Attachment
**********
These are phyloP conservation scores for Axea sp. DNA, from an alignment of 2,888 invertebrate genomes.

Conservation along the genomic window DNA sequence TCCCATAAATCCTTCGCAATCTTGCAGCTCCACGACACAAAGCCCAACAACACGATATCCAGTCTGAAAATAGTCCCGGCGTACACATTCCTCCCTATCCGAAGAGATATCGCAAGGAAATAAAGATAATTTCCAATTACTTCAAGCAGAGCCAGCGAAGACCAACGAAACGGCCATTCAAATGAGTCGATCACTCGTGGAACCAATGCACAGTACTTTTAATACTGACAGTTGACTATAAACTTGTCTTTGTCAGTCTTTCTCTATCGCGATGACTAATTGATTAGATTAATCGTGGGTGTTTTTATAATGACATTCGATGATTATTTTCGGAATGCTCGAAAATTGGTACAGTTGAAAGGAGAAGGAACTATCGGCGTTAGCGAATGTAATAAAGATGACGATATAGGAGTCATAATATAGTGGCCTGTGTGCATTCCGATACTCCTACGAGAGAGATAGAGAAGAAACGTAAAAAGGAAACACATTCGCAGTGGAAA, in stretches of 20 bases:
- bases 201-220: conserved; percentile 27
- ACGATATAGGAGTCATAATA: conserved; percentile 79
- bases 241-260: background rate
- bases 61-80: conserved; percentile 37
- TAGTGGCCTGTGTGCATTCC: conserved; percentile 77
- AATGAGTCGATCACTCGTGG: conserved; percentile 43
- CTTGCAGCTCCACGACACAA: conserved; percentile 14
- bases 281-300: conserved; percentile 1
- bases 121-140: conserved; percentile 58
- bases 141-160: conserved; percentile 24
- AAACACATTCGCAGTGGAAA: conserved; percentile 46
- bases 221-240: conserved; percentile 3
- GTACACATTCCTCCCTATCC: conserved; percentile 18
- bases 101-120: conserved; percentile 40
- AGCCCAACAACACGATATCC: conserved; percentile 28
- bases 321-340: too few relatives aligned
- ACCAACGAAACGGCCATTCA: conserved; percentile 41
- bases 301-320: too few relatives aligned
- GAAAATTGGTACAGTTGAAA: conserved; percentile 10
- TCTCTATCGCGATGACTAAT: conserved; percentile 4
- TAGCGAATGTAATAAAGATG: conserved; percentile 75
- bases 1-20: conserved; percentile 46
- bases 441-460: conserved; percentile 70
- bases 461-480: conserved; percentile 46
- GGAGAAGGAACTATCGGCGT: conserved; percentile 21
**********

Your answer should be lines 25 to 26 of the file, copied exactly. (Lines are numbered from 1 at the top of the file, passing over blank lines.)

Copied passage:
- bases 441-460: conserved; percentile 70
- bases 461-480: conserved; percentile 46